Everyone expects a Spanish revolution!

May 24, 2011

Everyone, that is, on the Left, including socialist gnome Laurie Penny, charming greenie Adam Ramsay, and the oddballs at OpenDemocracy, have seemingly managed to convince themselves that the sudden spurt of protests that happened in Spain during their recent local elections are the prelude to a revolution.  As I write, news of the protests growing larger is trickling through the internet – my favourite source being the Something Awful Forums, who courtesy of the world-wide reach of IT spoddery have representatives on every continent.

The big problem for everyone describing this as a ‘revolution’ is that the biggest chunk of Spaniards have just voted for their version of the Conservative Party. They won 37% of the vote across the country, giving them a clear lead over the 28% garnered by the Socialists. Over half the electorate voting for the status quo in the form of the two establishment parties isn’t a recipe for immanent revolution.

This is recognised by the protesters at least, who’ve come up with a set of demands which are broadly radical but aren’t asking for ownership of the means of production or similar. There’s a collection of demands for political transparency and accountability, several requests for more transfer payments to young people, a broad commitment to better-funded public services and, of course, a Tobin Tax. Mostly these are left-wing talking points without a broader political or economic philosophy behind them beyond ‘More of nice things, please’.

However, the big push of the protest is, interestingly, against Spain’s electoral system, which manages to somehow be perhaps worse than ours. They use the d’Hondt method to elect 350 members of the national legislature in 52 relatively small constituencies, meaning each constituency has an average number of representatives of about 6. Such a small number of representatives being elected under d’Hondt means that the results will be biased towards the two largest national parties, as well as strong regional parties. Because it’s d’Hondt, you vote for parties rather than individual representatives, electing members from the party lists. Especially at the local level, being unable to vote for an individual rather than a party – in a system which allows for a significant number of political appointees – breeds corruption.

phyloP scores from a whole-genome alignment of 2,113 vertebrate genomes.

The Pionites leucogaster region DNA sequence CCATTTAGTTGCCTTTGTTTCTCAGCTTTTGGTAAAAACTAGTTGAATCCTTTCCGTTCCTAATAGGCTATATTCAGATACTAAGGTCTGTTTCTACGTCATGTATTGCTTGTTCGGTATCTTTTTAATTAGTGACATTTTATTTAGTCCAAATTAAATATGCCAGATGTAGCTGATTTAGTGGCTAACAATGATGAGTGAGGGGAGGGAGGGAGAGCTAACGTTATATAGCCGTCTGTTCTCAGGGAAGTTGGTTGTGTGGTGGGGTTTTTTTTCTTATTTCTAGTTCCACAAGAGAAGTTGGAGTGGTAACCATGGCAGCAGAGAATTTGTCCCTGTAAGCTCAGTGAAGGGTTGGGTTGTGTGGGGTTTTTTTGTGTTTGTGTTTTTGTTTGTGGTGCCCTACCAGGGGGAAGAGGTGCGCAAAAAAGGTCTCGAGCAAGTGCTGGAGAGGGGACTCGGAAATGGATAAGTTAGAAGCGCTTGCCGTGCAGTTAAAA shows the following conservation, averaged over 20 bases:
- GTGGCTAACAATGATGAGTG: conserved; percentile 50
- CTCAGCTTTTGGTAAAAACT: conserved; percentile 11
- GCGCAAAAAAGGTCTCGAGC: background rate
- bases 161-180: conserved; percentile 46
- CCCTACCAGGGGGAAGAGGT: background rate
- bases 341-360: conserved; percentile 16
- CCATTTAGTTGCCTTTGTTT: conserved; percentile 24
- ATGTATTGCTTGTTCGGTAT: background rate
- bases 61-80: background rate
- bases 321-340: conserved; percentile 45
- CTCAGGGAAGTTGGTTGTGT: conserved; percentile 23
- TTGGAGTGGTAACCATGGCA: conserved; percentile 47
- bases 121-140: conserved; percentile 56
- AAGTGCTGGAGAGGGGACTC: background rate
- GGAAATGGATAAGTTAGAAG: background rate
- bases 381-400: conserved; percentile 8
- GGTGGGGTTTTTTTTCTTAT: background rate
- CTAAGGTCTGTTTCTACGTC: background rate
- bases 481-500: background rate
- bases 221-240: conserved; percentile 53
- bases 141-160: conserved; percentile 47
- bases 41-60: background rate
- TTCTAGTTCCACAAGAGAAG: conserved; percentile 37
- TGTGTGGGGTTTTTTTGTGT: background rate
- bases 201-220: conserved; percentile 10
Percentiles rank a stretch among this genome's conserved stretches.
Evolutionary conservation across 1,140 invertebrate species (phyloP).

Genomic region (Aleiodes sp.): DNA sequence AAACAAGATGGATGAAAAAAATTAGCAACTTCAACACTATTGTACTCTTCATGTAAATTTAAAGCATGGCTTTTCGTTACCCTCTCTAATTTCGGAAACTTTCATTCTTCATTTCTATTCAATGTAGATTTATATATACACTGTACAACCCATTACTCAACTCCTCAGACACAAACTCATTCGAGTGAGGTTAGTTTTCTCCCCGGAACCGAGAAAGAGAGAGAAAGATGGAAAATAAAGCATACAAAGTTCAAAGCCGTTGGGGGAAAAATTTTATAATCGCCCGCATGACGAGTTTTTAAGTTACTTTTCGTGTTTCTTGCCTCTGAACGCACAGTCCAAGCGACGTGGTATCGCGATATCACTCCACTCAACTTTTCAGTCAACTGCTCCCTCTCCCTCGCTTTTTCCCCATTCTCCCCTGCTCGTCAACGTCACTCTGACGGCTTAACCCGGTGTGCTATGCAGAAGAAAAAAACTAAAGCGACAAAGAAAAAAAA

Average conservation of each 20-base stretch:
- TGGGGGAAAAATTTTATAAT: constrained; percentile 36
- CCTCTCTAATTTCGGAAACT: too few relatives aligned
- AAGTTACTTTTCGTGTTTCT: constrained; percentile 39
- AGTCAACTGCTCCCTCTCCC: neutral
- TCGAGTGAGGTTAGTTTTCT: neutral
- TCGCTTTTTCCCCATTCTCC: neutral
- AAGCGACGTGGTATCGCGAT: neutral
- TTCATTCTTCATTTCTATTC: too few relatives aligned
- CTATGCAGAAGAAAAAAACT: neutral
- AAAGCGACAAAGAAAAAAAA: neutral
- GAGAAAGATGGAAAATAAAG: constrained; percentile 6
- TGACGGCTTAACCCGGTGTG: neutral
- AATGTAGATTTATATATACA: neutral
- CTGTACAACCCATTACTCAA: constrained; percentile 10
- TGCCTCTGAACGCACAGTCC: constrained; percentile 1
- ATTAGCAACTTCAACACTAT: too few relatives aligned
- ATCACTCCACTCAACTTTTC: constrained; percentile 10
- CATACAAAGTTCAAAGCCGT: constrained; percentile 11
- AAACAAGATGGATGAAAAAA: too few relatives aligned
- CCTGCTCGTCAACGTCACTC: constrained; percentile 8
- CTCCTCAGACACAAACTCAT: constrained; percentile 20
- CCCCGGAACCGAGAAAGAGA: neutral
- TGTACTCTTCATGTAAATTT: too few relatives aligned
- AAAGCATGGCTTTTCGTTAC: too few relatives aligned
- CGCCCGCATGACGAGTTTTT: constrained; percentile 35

The current Socialist government has been implementing austerity measures in an attempt to reassure its creditors that Spain is not going to default, even though it’s been suggested that they probably should. When a left-wing party is implementing austerity measures, the unemployed and the young have literally no-one to vote for who will represent their economic interests – at least, anyone with a chance of getting in. They are, much like certain types of labour in the UK, subject to market forces beyond the control of their Government. And they simply can’t compete in the context of a higher cost of living than that of their peers in the developing world.

Not unreasonably, they want their point of view to have a seat at the table. If they can’t get access to the structures of power by traditional means, they’re required to put on a demonstration of force, which is what a protest has always been. Exactly the same applied to the student protests last year – having had what they believed to be their mechanism for putting their point of view to power removed by my party’s sudden conversion to the cause of tuition fees, their protest was an effort to demonstrate the power available to them and demand a say.

I don’t find any of this immoral, I simply disagree with the temporary measures that are in the short-term economic interests of the people protesting in Spain. Protection from international competition would, in the long run, make Spain poorer. This is recognised by the originators of the document I gave above, which instead is a call for democratic reform rather than economic reform per se. They want a seat at the table, and they’re demonstrating the force that they believe entitles them to it. This is not a revolution, merely democracy carried out by other means.


3 Responses to “Everyone expects a Spanish revolution!”

  1. Hello,

    Thanks for the ‘pingback’

    hmm, I’m not sure I have said I’m expecting a revolution, just that the demands are interesting ones that I would support. ‘Revolution’ (in the sense of bringing down Zappatero, securing significant changes to the constitutional arrangements in Spain and ensuring that those who hold power are those who broadly support the aims of the protesters) will only come, I suspect, if these movements manage to align with trade unions and build broader support for any future general strikes. I don’t know enough to know if this is likely, just that what is happening in Spain is worth watching,



    • Adam Bell said

      It is entirely possible I was unfair to lump you in with the madder left, though I do hope using ‘charming’ as an introduction goes some way to make up for that. I would concur that it remains worth watching.

  2. Matt Wardman said

    I’m not sure about a revolution :-); I’d say that Spain has had structural problems since the de-revolution in the late 1970s, and been disfunctional in some areas such as property law.

    I think it’s a good example of Civil Disobedience without (as far as I have seen) much of either property damage or violence. They’ve made their point.

    Worth watching, certainly.

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